Electronic equipment and control systems are hidden on the back of the aircraft, where enemy fire is difficult to penetrate. The pilot sits in a transparent glass cockpit, which has limited visibility, being a trade-off for him to be better protected, the aircraft is also equipped with K-36L Zvezda ejection seat used in emergencies.
The Su-25’s avionics system includes a distinctive nose-mounted laser rangefinder, that is thought to provide for laser-based target finding. A DISS-7 doppler radar is used for navigation; the Su-25 can fly at night, in visual and instrument meteorological conditions.
The Su-25 often has radios installed for air-to-ground and air-to-air communications, including an SO-69 identification-friend-or-foe transponder. The aircraft’s self-defence suite includes various measures, such as flare and chaff dispensers capable of launching up to 250 flares and dipole chaff.
The electronic warfare suite includes an SPO-15 Sirena-3 radar warning receiver and a Gardeniya radar jammer.
The first Su-25s were powered by two R95Sh non-afterburning turbojets, which were later replaced by more advanced R-195 turbojet engines rated at 44.18 kilo Newtons.
The engines, sub-assemblies and surrounding fuselage are cooled by air provided by the cold air intakes on top of the engine nacelles, to reduce the temperature of the exhaust gases and minimise the infrared signature of the aircraft. The engine control systems allows independent operation of each engine.
Su-25 can reach a maximum speed of 975 km/h, a range of 1000 km, a ceiling of 7000m and a rate of climb is 58 m/s. The range of the aircraft can be extended by the provision of four external fuel tanks, which are carried on the underwing pylons.
Along with the self-protect ability is the amount of weapons and equipment that the Su-25 can carry. The maximum weapon load of the Su-25 when taking off is about 4.4 tons, it is capable of using both conventional and smart weapons to create extremely strong ground suppression fire.
It is armed with one twin barrel 30mm gun in the bottom of the fuselage with 250 rounds. 8 pylons under the wings which can carry a range of air-to-ground weapons, including 57mm to 330mm rockets. The air-to-air missiles carried on the smaller outboard pylons are the R-3S and the R-60.
Different from the design of the US A-10 Warthog aircraft using 30mm cannon as the main armament, the Su-25 uses bombs, rockets and missiles as the main weapon. In addition, the Su-25 has its strong point thanks to its compact structure, which has a high frequency of takeoffs and landings, and is much cheaper than heavy bombers such as the Su-24 and Su- 34, each Su-25 only costs about 11 million US dollars. At the Syrian battlefield, the Su-25 can carry out many missions in a day compared to only about two missions for Su-24 and Su-34 aircraft.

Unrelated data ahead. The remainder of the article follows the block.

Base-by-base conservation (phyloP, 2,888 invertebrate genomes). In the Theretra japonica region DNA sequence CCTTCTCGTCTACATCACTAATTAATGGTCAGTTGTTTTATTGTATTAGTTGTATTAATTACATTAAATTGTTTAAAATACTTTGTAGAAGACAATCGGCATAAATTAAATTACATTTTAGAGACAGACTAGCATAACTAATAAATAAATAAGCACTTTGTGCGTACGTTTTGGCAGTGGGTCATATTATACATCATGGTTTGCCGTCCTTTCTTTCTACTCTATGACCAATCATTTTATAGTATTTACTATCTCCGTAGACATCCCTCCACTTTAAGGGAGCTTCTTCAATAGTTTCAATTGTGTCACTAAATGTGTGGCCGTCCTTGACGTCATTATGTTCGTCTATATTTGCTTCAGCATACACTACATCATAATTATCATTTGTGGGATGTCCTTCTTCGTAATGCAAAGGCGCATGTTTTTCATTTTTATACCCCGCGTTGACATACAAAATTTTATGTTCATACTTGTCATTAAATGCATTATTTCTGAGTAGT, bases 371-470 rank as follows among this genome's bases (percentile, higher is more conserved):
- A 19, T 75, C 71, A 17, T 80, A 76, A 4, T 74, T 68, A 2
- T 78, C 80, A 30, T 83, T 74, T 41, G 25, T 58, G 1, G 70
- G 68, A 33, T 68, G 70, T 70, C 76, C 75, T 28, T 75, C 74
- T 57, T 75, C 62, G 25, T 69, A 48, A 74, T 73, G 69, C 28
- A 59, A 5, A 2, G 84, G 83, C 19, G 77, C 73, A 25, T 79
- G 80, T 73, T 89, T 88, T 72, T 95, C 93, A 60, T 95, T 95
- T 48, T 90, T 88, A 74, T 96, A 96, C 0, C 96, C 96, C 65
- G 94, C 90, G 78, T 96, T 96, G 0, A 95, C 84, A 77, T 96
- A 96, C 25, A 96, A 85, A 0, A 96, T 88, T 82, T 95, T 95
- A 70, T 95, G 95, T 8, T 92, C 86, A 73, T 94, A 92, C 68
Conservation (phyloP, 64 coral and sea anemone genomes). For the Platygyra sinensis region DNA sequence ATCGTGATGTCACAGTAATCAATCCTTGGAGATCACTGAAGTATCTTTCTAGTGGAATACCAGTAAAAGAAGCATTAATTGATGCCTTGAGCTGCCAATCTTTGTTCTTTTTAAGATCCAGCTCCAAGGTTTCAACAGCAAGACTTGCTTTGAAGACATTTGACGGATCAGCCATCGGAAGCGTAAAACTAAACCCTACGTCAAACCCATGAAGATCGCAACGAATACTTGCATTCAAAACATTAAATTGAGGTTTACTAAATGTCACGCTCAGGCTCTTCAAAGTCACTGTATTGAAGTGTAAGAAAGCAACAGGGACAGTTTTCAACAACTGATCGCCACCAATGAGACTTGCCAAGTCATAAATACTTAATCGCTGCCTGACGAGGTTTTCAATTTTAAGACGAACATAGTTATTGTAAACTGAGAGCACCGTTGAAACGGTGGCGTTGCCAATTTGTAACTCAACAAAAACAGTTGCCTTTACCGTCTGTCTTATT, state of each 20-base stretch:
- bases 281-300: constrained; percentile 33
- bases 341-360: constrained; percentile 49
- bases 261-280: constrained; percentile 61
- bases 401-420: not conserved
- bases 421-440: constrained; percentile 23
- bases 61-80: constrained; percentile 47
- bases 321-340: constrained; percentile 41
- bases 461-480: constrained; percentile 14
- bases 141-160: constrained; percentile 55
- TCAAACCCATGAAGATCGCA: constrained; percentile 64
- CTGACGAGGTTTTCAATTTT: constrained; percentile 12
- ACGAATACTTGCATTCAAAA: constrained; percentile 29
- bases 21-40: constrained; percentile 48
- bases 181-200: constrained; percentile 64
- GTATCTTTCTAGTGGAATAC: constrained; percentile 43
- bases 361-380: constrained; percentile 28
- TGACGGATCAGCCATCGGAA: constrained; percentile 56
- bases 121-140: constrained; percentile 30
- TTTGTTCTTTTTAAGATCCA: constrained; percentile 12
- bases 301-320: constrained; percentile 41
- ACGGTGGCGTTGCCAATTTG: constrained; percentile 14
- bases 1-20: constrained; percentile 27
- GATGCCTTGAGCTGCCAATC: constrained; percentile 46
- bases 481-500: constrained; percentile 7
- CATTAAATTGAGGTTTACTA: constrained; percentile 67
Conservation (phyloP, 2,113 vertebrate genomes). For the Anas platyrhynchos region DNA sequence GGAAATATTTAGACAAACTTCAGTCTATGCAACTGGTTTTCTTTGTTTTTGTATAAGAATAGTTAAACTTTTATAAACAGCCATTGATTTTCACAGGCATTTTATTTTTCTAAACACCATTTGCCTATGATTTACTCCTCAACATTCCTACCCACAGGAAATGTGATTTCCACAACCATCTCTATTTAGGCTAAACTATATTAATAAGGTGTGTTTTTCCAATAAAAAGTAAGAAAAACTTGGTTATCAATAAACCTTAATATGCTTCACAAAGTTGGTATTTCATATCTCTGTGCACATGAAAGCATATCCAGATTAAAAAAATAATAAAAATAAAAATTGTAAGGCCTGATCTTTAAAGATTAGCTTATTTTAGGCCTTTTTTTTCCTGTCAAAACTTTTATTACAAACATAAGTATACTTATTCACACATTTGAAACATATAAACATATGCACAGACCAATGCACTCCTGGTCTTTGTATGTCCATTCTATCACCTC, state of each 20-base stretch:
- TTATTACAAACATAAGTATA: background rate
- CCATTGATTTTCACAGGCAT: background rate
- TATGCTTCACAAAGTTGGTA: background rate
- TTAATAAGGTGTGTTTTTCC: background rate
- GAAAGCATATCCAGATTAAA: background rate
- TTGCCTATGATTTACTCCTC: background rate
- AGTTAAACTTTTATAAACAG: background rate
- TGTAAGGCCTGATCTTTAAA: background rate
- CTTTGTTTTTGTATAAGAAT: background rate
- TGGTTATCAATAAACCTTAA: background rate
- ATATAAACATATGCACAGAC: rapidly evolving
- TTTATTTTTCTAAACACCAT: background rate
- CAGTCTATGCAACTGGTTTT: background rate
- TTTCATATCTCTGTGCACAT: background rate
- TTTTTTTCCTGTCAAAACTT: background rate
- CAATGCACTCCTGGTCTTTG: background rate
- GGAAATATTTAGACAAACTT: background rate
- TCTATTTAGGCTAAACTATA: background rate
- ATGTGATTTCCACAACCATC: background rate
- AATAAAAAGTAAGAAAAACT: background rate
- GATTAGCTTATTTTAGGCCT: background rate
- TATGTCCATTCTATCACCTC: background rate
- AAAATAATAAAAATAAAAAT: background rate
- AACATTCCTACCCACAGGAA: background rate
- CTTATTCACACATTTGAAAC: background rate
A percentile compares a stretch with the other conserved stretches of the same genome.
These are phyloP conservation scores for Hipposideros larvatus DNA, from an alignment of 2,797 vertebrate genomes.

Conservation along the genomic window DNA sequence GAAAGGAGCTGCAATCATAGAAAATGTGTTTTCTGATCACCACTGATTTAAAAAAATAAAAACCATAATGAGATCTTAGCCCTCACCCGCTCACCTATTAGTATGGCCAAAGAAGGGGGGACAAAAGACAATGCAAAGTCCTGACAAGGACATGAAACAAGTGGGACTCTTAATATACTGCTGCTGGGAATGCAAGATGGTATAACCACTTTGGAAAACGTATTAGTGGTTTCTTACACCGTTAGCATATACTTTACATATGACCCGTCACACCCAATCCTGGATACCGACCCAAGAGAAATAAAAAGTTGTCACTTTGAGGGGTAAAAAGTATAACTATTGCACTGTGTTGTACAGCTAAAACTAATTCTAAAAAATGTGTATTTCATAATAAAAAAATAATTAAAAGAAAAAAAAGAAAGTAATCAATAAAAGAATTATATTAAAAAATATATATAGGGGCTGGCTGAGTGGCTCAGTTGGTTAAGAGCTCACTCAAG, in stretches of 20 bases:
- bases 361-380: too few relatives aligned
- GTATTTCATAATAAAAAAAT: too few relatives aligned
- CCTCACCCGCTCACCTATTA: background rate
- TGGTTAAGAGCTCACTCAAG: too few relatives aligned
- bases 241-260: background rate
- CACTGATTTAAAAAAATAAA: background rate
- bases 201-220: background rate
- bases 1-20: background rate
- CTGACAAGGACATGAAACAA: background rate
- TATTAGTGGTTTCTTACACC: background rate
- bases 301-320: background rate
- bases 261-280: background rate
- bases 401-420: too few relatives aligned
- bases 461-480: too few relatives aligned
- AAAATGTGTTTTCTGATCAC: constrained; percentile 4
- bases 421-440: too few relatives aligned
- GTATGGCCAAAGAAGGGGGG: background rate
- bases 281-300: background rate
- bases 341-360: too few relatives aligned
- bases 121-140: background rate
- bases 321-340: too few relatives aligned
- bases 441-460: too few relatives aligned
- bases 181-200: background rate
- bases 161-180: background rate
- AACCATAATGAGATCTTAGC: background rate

The most powerful and modern variant is the Su-25SM3. The most significant upgrade on the Su-25SM3 is the SVP-24 Hephaestus sighting and navigation system, which significantly improves the accuracy of unguided-type weapons.
The new firing system makes conventional weapons as accurate as guided weapons. More importantly, the SVP-24 has a simple construction, so it can be easily integrated into any Su-25 aircraft to increase combat efficiency.
Since being put into service in 1981, the Su-25 has seen combat in several conflicts during its more than 30 years in service. It was heavily involved in the Soviet–Afghan War, flying counter-insurgency missions against the Mujahideen.
The Iraqi Air Force employed Su-25s against Iran during the Iran-Iraq War. Most were later destroyed or flown to Iran in the 1991 Persian Gulf War.
The Georgian Air Force used Su-25s during the Abkhazia War from 1992 to 1993. The Macedonian Air Force used Su-25s against Albanian insurgents in the 2001 Macedonia conflict and, in 2008, Georgia and Russia both used Su-25s in the Russo-Georgian War.
African states, including the Ivory Coast, Chad, and Sudan have used the Su-25 in local insurgencies and civil wars. And most recently, the Su-25 has seen service in the Russian intervention in the Syrian Civil War. With significant upgrades, the Su-25 will continue to serve the Russian Army for decades to come. After tests on the Syrian battlefield, the Su-25s will become increasingly dangerous.